- Electric Brakes
Electric scooter brakes are another type of scooter brakes. There are three different types, as listed below.
- Foot Brakes
Every foot brake is a fender that pushes into the rear tire. Pushing into it creates friction that slows the scooter wheel down and prevents it from moving any further. If you want to activate the foot brakes, you need to use your heel and push down on the fender. Since you’re pressing on the rear wheel, you need to keep your back foot ready to stop the scooter from moving.
It’s important to note even the slightest movement could make you lose your balance, particularly if your scooter has smaller tires.
Advantages of foot brakes
- Their design is simple, making them easy to use.
- It is a lightweight braking system.
- They don’t require any maintenance.
Disadvantages of Foot brakes
- They perform poorly in wet and extreme weather.
- They require riders to stand in uncomfortable and unsafe positions.
- Activating the brake system by foot is not always effective.
- Regenerative braking
Regenerative brakes are generally activated by a switch that creates resistance to motor rotation by combining the electric motor into the charging system. The idea behind regenerative braking systems is that riders can recover energy when they brake and extend the electric scooter’s range.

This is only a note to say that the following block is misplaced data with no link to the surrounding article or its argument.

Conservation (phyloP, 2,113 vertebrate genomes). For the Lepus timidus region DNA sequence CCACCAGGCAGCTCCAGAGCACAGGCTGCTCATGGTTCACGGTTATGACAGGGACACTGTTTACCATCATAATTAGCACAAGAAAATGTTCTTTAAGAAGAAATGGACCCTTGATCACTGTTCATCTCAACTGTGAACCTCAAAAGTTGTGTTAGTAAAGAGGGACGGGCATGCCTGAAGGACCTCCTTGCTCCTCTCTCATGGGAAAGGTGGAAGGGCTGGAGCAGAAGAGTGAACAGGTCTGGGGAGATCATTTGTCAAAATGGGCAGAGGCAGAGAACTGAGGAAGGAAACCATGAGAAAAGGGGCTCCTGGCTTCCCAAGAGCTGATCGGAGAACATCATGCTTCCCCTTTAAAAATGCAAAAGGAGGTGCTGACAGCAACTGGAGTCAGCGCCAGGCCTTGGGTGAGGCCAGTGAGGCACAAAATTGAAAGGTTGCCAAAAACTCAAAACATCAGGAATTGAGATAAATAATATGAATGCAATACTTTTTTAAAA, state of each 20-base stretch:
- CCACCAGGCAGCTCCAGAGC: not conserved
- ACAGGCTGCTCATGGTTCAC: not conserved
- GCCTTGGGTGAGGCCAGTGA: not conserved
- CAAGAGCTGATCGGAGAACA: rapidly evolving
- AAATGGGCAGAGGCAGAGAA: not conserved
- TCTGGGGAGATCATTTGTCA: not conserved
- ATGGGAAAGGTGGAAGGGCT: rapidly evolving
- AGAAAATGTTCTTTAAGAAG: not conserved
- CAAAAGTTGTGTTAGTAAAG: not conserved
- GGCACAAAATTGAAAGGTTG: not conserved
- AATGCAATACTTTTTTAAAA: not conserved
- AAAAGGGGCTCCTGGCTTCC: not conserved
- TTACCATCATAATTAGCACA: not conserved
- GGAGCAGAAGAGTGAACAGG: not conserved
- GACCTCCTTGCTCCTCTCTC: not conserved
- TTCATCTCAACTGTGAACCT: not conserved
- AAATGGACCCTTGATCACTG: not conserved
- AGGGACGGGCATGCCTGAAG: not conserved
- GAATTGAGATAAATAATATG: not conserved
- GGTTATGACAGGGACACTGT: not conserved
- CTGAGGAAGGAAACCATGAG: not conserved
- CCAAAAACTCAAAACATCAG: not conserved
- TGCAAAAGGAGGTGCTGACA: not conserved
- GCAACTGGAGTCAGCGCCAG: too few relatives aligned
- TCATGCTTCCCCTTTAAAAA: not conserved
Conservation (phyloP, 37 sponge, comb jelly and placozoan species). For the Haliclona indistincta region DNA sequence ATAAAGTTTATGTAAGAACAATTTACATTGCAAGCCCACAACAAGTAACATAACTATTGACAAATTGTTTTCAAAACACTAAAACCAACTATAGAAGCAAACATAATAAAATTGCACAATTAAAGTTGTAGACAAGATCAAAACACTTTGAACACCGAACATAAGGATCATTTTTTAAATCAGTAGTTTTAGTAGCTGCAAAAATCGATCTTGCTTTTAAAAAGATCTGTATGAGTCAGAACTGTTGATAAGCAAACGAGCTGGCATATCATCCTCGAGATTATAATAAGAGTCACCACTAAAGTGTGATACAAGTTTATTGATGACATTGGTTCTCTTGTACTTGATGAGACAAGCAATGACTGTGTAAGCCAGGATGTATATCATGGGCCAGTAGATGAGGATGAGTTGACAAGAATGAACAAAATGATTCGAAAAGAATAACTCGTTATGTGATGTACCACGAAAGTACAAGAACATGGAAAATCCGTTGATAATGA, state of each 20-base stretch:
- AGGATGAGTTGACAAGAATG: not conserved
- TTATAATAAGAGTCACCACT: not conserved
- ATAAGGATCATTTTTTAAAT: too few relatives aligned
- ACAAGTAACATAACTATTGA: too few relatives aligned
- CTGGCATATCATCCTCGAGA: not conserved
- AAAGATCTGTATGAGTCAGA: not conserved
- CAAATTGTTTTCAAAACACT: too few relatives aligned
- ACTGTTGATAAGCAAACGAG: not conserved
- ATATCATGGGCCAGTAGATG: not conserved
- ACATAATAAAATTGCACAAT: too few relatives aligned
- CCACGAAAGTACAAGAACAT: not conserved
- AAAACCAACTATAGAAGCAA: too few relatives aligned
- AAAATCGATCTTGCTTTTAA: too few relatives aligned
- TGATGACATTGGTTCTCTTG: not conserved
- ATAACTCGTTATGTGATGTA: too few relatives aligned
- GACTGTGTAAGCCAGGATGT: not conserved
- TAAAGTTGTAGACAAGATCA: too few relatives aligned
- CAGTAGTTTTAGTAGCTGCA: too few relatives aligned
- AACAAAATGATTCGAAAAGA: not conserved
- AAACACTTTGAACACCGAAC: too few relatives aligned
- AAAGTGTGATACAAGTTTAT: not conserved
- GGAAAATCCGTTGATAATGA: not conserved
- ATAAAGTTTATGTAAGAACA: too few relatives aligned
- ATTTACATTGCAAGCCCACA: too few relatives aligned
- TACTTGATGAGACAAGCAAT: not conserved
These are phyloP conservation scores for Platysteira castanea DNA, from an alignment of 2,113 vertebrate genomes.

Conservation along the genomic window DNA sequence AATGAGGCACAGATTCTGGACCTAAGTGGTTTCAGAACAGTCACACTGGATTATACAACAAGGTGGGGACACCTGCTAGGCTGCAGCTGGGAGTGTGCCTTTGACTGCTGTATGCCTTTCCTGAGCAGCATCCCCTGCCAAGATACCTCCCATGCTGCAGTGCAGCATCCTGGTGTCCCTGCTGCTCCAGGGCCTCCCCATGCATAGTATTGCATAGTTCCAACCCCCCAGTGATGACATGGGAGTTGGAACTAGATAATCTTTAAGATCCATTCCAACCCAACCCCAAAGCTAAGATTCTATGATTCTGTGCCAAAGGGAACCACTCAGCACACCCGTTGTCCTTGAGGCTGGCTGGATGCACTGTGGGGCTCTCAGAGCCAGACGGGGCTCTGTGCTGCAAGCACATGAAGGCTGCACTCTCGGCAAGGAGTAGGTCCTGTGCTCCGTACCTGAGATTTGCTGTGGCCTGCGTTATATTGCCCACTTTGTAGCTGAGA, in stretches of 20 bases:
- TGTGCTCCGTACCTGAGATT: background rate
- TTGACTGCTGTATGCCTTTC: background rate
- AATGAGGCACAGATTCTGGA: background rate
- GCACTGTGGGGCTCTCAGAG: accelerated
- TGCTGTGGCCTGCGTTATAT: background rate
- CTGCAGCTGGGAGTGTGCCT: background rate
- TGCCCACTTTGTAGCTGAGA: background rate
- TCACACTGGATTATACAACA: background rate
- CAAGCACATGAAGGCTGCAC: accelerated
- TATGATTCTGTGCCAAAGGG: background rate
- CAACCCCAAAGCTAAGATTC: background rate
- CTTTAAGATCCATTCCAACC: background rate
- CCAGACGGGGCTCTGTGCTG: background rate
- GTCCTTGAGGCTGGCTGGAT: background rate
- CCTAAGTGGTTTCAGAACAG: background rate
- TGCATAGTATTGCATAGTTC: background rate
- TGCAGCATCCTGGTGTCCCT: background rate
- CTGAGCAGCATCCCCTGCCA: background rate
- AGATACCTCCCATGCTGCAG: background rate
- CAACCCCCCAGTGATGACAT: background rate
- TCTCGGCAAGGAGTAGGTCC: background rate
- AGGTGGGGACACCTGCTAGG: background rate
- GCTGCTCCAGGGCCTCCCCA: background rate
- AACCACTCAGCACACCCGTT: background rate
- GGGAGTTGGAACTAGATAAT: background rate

Regenerative braking differs by scooter. In some scooters, regenerative brakes are active when the rider lifts off the throttle, but in other scooters, the brake lever activates it.
While manufacturing companies like to promote regenerative brakes to consumers because of the system’s range extension abilities, it’s important to note that choosing an electric scooter with a different type of brakes would be best. The average regenerative brake may not work properly when the scooter’s battery is fully charged, and they do not always brake effectively.
- Electronic brakes
Electronic brakes work more or less the same as regenerative brakes on an electric scooter, but the difference is that electronic brakes do not recharge the electric battery. When the switch engages, it generates resistance to motor rotation and shorts the terminals to the motor. Brake levers then activate the terminals.
You’ll know that the electronic brakes are working because you’ll feel the scooter decelerate slightly. Electronic braking systems are low maintenance and lightweight, but their braking performance can be low quality.